This type of insurance can shield businesses and professional practices from claims that you provided negligent services, performed inferior work, violated a contract or either made a mistake in your work or simply did not do what you were supposed to do. Professional liability claims can happen in almost any context where a business is providing a service. A lawyer could be sued for not filing a lawsuit in time, leading to a client being barred from taking legal action. An electrician could be sued if he installs faulty wiring, leading to a fire. A financial adviser could be sued if he gives bad advice to clients, causing them to lose a significant amount of money. A customer could file a lawsuit against a messenger service for not delivering important documents on time.
Lawsuits for errors or commissions can be filed any time that a customer or client is unhappy or unsatisfied with your services, even if you are not actually at fault. Legal fees and settlement or award costs can be quite high, particularly if what your business allegedly did or failed to do resulted in a major financial loss. For example, if you are a web developer who designed a website for an online retailer that crashed on Cyber Monday, you could be liable for hundreds of thousands of dollars in lost sales if the site crash was a result of your company’s error or omission.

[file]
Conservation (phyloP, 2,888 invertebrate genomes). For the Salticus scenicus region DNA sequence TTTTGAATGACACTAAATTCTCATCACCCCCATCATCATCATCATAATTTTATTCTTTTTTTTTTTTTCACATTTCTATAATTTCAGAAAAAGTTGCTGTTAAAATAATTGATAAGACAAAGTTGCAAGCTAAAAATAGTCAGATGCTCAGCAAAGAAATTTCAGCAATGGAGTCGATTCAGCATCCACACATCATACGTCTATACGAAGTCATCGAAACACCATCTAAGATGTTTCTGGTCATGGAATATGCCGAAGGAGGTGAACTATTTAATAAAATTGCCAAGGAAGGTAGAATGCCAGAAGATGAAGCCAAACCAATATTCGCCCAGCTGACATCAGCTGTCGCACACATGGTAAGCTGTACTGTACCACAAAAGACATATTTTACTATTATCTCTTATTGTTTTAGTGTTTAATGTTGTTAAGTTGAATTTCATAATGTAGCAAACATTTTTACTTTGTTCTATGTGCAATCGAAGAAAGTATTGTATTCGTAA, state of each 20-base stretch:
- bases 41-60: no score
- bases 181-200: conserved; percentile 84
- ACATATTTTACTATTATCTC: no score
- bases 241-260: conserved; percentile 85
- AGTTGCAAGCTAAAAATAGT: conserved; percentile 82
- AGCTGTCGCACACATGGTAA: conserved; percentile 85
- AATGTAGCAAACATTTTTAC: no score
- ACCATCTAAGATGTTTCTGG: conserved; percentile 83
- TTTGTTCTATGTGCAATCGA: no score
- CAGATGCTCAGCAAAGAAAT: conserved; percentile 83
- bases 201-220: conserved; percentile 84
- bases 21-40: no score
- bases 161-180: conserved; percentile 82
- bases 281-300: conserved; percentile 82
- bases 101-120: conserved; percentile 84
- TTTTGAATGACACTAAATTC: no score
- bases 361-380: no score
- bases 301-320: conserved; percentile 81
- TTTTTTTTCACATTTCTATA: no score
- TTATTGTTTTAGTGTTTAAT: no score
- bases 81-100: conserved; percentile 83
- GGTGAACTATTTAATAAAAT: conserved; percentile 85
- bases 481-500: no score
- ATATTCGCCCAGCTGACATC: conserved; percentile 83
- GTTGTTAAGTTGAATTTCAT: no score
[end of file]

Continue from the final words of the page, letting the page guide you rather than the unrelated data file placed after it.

Certain professions require their members to carry professional liability insurance, such as doctors or lawyers. Cases may often be decided based on a professional code of conduct or standards. Even if your company does not provide professional services, it may still be a good idea to purchase this insurance for your business; having professional liability insurance can help protect you from any errors or omissions made in your day-to-day operations.
Professional liability insurance provides coverage for any mistakes or omissions that occur when a business provides a service. The level of coverage will depend on a number of factors, including the policy limits and the exclusions written into its terms.